I do think there are other factors at play — 2008 and 2009 were not unusually warm years in North America, many progressives and enviros have been convinced by dubious polling analysis to downplay talk of climate science, the media has gone back to a he-said, she-said formulation that gives equal time to the most fringe contrarian views, and so on. I’ll discuss these more below.

In the piece, Gallup notes that “evidence from last year showed that the issue of global warming was becoming heavily partisan in nature, and it may be that the continuing doubts about global warming put forth by conservatives and others are having an effect.” I’ll say.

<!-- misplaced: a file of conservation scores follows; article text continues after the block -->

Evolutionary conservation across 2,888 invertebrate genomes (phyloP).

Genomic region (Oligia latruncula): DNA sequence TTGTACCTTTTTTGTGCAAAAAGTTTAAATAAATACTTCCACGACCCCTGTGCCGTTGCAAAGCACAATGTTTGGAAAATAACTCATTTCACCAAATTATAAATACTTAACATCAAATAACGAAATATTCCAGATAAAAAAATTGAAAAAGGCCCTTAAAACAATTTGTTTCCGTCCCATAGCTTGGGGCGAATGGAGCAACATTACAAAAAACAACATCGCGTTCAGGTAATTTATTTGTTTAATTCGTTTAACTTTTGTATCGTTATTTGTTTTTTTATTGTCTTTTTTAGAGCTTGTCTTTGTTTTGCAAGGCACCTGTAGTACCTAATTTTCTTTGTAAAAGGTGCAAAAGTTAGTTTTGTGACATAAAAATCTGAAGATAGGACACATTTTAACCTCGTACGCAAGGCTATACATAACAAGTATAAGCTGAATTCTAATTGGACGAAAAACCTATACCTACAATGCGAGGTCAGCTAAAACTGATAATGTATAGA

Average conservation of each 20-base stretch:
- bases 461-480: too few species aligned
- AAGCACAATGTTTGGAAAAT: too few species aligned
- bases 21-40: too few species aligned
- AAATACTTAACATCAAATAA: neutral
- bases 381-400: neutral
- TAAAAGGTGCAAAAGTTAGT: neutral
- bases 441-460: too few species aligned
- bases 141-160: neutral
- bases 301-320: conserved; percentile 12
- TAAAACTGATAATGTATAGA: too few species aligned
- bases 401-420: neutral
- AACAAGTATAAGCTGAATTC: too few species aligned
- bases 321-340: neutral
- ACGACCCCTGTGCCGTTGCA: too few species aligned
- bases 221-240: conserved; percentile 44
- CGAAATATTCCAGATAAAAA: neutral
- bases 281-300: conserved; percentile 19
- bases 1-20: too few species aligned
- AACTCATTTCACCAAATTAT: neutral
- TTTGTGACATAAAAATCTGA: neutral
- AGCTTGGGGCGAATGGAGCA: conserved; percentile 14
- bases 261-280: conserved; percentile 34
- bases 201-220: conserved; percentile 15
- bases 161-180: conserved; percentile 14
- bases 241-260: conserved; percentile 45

Gallup has provided EnviroKnow with the full cross-tabs, which are available below. To illustrate the fact that the shifts shown in the poll are largely partisan in nature, I’ve produced a series of graphs based on the cross-tabs.

Objectively, in the last two years, the science makes painfully clear that climate risk has grown sharply, far beyond what 99% of people I talk to realize, even highly informed people:

See also this new RealClimate post, “Sealevelgate.”

That means if the public has come to the reverse view, it must be due to the messaging and the media and the misinformers. Certainly the messaging has not merely been poor, but many progressives and environmentalists have actually been persuaded to downplay or stop talking about climate science and global warming entirely in recent years (see Messaging 101b: EcoAmerica’s phrase ‘our deteriorating atmosphere’ isn’t going to replace ‘global warming’ “” and that’s a good thing).